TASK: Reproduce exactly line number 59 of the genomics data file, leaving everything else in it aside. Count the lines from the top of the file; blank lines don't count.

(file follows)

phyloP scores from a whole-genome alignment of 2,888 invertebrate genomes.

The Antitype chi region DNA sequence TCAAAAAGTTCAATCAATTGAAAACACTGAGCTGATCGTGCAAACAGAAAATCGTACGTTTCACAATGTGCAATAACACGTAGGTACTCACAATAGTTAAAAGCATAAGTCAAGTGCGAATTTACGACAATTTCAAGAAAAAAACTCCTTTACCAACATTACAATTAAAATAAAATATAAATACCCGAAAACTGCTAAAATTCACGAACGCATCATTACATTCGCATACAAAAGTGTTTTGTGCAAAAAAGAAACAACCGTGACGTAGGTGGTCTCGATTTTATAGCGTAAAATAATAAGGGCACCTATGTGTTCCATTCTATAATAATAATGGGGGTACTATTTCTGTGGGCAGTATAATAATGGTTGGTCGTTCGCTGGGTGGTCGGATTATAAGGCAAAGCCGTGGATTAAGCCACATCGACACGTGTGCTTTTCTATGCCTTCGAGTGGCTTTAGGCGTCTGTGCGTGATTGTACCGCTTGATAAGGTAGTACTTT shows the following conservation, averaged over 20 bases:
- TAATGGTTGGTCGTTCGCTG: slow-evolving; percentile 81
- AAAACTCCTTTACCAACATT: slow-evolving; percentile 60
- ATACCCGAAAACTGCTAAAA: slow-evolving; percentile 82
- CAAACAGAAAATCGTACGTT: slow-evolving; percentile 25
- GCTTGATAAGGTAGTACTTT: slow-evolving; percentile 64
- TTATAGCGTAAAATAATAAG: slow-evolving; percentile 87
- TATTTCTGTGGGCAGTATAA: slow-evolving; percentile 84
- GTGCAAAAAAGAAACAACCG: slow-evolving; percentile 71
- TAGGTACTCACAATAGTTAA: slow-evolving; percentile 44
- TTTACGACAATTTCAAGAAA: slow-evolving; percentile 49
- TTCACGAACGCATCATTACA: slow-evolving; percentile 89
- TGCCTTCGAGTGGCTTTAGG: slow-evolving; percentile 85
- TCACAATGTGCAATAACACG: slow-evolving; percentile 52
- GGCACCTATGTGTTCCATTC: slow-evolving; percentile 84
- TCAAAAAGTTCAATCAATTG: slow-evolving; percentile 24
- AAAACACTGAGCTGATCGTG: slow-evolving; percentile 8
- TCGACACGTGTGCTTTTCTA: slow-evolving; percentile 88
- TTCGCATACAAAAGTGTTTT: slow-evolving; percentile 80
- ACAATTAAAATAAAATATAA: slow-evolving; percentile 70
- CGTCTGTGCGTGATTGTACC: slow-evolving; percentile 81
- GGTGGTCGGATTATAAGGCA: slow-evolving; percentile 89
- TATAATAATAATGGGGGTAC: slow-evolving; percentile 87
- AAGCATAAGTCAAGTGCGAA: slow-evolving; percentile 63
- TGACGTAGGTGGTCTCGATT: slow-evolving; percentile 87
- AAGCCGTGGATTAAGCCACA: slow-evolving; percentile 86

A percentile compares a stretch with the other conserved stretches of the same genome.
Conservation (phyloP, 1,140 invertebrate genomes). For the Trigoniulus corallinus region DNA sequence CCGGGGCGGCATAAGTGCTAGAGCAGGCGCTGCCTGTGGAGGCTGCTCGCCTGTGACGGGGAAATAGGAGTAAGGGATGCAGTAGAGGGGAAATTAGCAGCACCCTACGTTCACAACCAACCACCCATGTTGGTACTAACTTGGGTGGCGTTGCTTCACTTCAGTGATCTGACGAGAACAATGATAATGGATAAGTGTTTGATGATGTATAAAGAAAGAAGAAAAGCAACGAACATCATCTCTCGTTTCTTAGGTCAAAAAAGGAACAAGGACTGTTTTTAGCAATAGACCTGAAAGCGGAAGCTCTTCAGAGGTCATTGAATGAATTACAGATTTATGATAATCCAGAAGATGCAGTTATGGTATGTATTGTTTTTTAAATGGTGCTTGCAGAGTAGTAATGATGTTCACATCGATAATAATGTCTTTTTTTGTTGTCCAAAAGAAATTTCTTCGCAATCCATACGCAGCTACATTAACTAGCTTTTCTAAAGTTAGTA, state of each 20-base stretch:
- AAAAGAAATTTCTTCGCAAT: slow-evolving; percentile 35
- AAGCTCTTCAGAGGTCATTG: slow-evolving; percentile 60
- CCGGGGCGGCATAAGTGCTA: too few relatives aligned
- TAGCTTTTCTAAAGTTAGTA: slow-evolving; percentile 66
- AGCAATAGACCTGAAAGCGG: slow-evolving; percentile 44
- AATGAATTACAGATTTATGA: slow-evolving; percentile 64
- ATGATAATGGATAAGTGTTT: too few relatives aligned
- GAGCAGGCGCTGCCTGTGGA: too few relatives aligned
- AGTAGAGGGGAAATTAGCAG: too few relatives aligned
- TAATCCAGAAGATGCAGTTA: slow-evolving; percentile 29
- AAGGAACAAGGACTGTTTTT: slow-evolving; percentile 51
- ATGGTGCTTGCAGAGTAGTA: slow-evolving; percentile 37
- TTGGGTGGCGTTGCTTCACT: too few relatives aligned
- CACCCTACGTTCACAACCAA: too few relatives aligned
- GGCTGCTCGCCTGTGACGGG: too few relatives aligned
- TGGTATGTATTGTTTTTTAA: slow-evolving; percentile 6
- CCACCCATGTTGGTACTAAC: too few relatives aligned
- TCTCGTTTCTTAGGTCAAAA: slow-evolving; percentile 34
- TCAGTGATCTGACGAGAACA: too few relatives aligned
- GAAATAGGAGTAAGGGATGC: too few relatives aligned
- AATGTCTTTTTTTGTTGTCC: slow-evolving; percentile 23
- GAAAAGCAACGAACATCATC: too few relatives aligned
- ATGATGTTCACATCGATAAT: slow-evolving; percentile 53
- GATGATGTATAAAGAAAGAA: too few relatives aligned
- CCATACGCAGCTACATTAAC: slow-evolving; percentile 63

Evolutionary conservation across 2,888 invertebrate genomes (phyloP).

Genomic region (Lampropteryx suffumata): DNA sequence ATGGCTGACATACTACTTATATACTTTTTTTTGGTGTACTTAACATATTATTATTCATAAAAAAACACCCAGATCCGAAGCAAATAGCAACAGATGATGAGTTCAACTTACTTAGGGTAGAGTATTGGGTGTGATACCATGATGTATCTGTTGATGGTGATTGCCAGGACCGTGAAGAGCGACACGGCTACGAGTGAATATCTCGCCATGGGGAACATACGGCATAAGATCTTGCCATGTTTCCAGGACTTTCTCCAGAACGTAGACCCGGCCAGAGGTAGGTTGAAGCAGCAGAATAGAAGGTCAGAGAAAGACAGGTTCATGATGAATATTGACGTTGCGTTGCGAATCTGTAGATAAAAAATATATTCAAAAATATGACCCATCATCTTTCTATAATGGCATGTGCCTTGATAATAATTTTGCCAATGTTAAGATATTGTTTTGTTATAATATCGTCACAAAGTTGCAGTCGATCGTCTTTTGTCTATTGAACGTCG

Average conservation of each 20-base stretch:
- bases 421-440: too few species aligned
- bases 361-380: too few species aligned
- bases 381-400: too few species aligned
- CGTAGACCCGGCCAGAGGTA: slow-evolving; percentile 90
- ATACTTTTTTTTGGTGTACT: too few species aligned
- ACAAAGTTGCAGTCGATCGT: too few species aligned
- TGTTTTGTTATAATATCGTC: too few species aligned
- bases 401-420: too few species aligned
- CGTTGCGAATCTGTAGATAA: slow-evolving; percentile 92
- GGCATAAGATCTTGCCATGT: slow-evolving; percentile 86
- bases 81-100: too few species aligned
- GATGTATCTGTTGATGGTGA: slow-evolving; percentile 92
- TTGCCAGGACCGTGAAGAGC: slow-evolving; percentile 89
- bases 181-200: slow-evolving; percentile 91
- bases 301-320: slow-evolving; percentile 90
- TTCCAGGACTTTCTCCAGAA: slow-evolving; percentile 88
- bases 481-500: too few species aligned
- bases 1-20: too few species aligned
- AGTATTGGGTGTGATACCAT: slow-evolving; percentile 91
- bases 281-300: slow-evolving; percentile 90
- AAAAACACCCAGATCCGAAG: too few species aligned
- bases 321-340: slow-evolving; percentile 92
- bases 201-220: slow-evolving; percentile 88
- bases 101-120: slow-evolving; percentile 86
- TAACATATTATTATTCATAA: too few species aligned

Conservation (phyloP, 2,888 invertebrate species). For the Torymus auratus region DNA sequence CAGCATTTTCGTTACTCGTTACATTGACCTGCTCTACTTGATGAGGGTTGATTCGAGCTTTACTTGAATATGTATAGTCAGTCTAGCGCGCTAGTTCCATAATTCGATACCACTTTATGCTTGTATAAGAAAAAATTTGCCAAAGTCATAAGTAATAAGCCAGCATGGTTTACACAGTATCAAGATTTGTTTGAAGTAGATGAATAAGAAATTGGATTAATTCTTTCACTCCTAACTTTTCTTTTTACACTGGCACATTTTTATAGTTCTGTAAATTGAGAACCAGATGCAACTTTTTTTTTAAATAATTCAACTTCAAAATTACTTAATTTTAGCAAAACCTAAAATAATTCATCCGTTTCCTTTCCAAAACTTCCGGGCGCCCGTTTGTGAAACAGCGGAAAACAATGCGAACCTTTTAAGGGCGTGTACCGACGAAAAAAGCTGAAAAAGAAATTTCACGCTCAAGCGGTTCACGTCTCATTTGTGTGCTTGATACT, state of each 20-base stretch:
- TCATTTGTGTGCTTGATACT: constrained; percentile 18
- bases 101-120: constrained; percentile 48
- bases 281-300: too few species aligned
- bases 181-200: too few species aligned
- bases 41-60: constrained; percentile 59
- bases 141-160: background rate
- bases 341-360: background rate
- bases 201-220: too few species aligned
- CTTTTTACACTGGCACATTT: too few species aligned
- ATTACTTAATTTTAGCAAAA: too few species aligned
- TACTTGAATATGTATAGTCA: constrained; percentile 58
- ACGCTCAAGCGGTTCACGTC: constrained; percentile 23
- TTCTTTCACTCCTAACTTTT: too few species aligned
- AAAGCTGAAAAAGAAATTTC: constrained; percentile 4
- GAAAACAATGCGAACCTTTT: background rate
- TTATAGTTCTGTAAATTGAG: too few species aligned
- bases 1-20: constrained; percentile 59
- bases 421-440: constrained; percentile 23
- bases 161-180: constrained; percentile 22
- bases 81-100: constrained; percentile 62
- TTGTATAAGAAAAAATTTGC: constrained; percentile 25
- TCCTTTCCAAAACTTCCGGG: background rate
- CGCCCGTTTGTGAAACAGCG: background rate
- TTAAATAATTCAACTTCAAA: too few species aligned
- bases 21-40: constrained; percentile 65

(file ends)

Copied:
- bases 361-380: too few species aligned